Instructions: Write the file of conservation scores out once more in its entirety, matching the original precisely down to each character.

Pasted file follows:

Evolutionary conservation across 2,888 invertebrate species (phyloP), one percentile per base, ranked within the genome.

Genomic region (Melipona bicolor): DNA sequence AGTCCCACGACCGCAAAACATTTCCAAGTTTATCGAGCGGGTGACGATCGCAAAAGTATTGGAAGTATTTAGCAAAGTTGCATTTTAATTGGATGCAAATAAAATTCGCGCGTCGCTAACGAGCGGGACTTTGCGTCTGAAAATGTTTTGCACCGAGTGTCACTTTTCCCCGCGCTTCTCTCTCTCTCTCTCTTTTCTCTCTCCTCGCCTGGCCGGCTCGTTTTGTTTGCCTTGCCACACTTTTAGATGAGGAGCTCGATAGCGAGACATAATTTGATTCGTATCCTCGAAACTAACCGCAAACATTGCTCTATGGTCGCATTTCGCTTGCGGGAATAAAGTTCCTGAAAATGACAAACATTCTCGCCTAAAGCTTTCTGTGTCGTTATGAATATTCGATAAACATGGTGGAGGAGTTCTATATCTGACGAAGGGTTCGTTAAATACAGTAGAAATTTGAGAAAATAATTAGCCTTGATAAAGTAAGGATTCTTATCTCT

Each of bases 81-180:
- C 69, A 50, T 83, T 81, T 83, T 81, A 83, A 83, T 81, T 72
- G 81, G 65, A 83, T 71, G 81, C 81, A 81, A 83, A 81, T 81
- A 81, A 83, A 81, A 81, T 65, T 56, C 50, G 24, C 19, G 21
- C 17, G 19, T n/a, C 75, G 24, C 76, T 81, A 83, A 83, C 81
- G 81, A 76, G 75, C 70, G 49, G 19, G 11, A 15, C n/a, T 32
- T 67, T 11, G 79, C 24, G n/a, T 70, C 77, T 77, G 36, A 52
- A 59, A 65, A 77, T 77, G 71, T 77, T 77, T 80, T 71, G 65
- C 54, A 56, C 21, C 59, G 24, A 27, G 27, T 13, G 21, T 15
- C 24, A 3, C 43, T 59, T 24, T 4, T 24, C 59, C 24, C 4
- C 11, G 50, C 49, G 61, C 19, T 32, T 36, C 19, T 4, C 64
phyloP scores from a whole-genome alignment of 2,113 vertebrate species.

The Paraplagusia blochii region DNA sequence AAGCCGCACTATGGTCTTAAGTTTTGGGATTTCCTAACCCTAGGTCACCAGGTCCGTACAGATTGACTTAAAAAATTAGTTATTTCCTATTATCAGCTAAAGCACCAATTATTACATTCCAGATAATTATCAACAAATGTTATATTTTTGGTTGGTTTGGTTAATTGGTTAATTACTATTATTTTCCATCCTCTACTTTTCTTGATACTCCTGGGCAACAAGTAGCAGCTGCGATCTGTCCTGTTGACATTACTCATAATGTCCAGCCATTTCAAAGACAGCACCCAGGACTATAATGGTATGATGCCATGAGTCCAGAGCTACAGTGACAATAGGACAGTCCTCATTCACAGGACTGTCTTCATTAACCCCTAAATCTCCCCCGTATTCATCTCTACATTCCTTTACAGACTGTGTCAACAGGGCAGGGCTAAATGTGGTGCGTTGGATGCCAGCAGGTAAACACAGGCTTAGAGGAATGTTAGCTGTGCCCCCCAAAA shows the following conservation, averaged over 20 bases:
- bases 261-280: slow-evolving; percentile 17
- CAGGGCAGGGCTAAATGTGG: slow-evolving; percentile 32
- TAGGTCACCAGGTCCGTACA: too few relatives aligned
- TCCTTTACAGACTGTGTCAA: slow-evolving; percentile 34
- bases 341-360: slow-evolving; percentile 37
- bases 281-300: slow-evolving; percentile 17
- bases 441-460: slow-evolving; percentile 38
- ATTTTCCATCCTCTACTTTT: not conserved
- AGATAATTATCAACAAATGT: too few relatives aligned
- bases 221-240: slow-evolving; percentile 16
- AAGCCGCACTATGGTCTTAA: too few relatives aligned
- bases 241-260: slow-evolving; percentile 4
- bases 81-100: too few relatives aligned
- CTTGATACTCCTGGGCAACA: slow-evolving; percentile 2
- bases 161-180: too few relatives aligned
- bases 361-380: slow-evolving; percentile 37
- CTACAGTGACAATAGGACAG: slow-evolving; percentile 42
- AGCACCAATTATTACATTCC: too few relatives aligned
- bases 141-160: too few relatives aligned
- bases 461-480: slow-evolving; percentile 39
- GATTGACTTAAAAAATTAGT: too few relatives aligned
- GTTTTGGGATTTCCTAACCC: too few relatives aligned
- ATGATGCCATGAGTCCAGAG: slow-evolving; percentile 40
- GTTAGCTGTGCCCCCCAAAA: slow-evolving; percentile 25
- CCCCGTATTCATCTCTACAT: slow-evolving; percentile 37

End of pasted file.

Evolutionary conservation across 2,888 invertebrate species (phyloP), one percentile per base, ranked within the genome.

Genomic region (Melipona bicolor): DNA sequence AGTCCCACGACCGCAAAACATTTCCAAGTTTATCGAGCGGGTGACGATCGCAAAAGTATTGGAAGTATTTAGCAAAGTTGCATTTTAATTGGATGCAAATAAAATTCGCGCGTCGCTAACGAGCGGGACTTTGCGTCTGAAAATGTTTTGCACCGAGTGTCACTTTTCCCCGCGCTTCTCTCTCTCTCTCTCTTTTCTCTCTCCTCGCCTGGCCGGCTCGTTTTGTTTGCCTTGCCACACTTTTAGATGAGGAGCTCGATAGCGAGACATAATTTGATTCGTATCCTCGAAACTAACCGCAAACATTGCTCTATGGTCGCATTTCGCTTGCGGGAATAAAGTTCCTGAAAATGACAAACATTCTCGCCTAAAGCTTTCTGTGTCGTTATGAATATTCGATAAACATGGTGGAGGAGTTCTATATCTGACGAAGGGTTCGTTAAATACAGTAGAAATTTGAGAAAATAATTAGCCTTGATAAAGTAAGGATTCTTATCTCT

Each of bases 81-180:
- C 69, A 50, T 83, T 81, T 83, T 81, A 83, A 83, T 81, T 72
- G 81, G 65, A 83, T 71, G 81, C 81, A 81, A 83, A 81, T 81
- A 81, A 83, A 81, A 81, T 65, T 56, C 50, G 24, C 19, G 21
- C 17, G 19, T n/a, C 75, G 24, C 76, T 81, A 83, A 83, C 81
- G 81, A 76, G 75, C 70, G 49, G 19, G 11, A 15, C n/a, T 32
- T 67, T 11, G 79, C 24, G n/a, T 70, C 77, T 77, G 36, A 52
- A 59, A 65, A 77, T 77, G 71, T 77, T 77, T 80, T 71, G 65
- C 54, A 56, C 21, C 59, G 24, A 27, G 27, T 13, G 21, T 15
- C 24, A 3, C 43, T 59, T 24, T 4, T 24, C 59, C 24, C 4
- C 11, G 50, C 49, G 61, C 19, T 32, T 36, C 19, T 4, C 64
phyloP scores from a whole-genome alignment of 2,113 vertebrate species.

The Paraplagusia blochii region DNA sequence AAGCCGCACTATGGTCTTAAGTTTTGGGATTTCCTAACCCTAGGTCACCAGGTCCGTACAGATTGACTTAAAAAATTAGTTATTTCCTATTATCAGCTAAAGCACCAATTATTACATTCCAGATAATTATCAACAAATGTTATATTTTTGGTTGGTTTGGTTAATTGGTTAATTACTATTATTTTCCATCCTCTACTTTTCTTGATACTCCTGGGCAACAAGTAGCAGCTGCGATCTGTCCTGTTGACATTACTCATAATGTCCAGCCATTTCAAAGACAGCACCCAGGACTATAATGGTATGATGCCATGAGTCCAGAGCTACAGTGACAATAGGACAGTCCTCATTCACAGGACTGTCTTCATTAACCCCTAAATCTCCCCCGTATTCATCTCTACATTCCTTTACAGACTGTGTCAACAGGGCAGGGCTAAATGTGGTGCGTTGGATGCCAGCAGGTAAACACAGGCTTAGAGGAATGTTAGCTGTGCCCCCCAAAA shows the following conservation, averaged over 20 bases:
- bases 261-280: slow-evolving; percentile 17
- CAGGGCAGGGCTAAATGTGG: slow-evolving; percentile 32
- TAGGTCACCAGGTCCGTACA: too few relatives aligned
- TCCTTTACAGACTGTGTCAA: slow-evolving; percentile 34
- bases 341-360: slow-evolving; percentile 37
- bases 281-300: slow-evolving; percentile 17
- bases 441-460: slow-evolving; percentile 38
- ATTTTCCATCCTCTACTTTT: not conserved
- AGATAATTATCAACAAATGT: too few relatives aligned
- bases 221-240: slow-evolving; percentile 16
- AAGCCGCACTATGGTCTTAA: too few relatives aligned
- bases 241-260: slow-evolving; percentile 4
- bases 81-100: too few relatives aligned
- CTTGATACTCCTGGGCAACA: slow-evolving; percentile 2
- bases 161-180: too few relatives aligned
- bases 361-380: slow-evolving; percentile 37
- CTACAGTGACAATAGGACAG: slow-evolving; percentile 42
- AGCACCAATTATTACATTCC: too few relatives aligned
- bases 141-160: too few relatives aligned
- bases 461-480: slow-evolving; percentile 39
- GATTGACTTAAAAAATTAGT: too few relatives aligned
- GTTTTGGGATTTCCTAACCC: too few relatives aligned
- ATGATGCCATGAGTCCAGAG: slow-evolving; percentile 40
- GTTAGCTGTGCCCCCCAAAA: slow-evolving; percentile 25
- CCCCGTATTCATCTCTACAT: slow-evolving; percentile 37